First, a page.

When the radioactive cloud from Chernobyl parked over Rome in 1986, she escaped to New York City to work for the international editions of Time Magazine. She left Time for Knight-Ridder newspapers in Biloxi, Miss., Detroit and Lexington, Ky., During nearly 20 years with Knight-Ridder, she was a stringer (freelancer) for The New York Times, The Wall Street Journal and Parade Magazine.

    In 2004, she married Raymond Red Corn and moved to Oklahoma, where she worked for the Tulsa World before she bought the weekly newspaper in Barnsdall and turned a tired newspaper into the award-winning Bigheart Times, which she sold in 2018. She hired on at the Osage News in early 2022.

    Throughout her career she has won dozens of state, national and international journalism awards.

    Red Corn is comfortable reporting on nearly any topic, the more complex the better, but her first love is covering courts and legal issues. Her proudest accomplishment was helping to exonerate a Tennessee man facing the death penalty after he was wrongfully charged with capital murder in Kentucky, a state he had never visited.

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Louise Red Corn
Louise Red Cornhttps://osagenews.org

Title: Reporter

Email: louise.redcorn@osagenation-nsn.gov

Twitter: @louiseredcorn

Languages: English, Italian, rusty but revivable Russian

Louise Red Corn has been a news reporter for 34 years and a photographer for even longer. She grew up in Northern California, the youngest child of two lawyers, her father a Pearl Harbor survivor who later became a state judge and her mother a San Francisco native who taught law at the University of California at Davis.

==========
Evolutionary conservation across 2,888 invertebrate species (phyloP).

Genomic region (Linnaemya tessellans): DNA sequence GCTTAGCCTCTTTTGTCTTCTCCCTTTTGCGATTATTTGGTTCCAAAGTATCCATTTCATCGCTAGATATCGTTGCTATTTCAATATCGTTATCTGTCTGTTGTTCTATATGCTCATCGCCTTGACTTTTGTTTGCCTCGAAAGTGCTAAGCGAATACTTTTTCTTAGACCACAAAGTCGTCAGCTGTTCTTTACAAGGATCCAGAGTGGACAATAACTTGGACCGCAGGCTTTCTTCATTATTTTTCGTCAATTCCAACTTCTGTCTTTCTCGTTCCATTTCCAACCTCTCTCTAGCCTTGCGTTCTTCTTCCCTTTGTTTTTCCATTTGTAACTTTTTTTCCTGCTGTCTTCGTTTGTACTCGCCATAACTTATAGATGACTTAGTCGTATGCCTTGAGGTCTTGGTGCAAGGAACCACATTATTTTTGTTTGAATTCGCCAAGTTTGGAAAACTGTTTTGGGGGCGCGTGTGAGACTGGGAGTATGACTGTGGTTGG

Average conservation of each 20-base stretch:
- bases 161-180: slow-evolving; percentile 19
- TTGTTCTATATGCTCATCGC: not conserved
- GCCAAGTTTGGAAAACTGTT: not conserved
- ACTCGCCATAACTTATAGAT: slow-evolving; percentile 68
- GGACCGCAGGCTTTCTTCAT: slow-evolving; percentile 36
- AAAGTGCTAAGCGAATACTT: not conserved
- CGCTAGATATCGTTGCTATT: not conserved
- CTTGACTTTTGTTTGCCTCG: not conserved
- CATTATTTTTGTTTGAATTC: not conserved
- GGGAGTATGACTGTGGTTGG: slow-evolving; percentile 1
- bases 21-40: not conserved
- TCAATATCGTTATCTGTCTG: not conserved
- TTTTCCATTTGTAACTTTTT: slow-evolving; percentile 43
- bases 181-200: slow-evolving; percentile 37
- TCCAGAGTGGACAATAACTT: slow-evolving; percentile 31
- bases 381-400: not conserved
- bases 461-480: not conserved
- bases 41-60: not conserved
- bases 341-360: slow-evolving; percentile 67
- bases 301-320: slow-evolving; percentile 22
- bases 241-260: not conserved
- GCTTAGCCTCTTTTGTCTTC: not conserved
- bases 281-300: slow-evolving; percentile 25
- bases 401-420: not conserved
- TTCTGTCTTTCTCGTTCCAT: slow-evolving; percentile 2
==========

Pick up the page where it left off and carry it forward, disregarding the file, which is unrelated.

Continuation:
After graduating from the U.C. Berkley with a degree in Slavic Languages and Literatures with no small amount of coursework in Microbiology, she moved to Rome, Italy, where she worked as a photographer and wordsmith for the United Nation’s International Fund for Agricultural Development, specializing in the French-speaking countries of Africa.

When the radioactive cloud from Chernobyl parked over Rome in 1986, she escaped to New York City to work for the international editions of Time Magazine. She left Time for Knight-Ridder newspapers in Biloxi, Miss., Detroit and Lexington, Ky., During nearly 20 years with Knight-Ridder, she was a stringer (freelancer) for The New York Times, The Wall Street Journal and Parade Magazine.

In 2004, she married Raymond Red Corn and moved to Oklahoma, where she worked for the Tulsa World before she bought the weekly newspaper in Barnsdall and turned a tired newspaper into the award-winning Bigheart Times, which she sold in 2018. She hired on at the Osage News in early 2022.

Throughout her career she has won dozens of state, national and international journalism awards.

Red Corn is comfortable reporting on nearly any topic, the more complex the better, but her first love is covering courts and legal issues. Her proudest accomplishment was helping to exonerate a Tennessee man facing the death penalty after he was wrongfully charged with capital murder in Kentucky, a state he had never visited.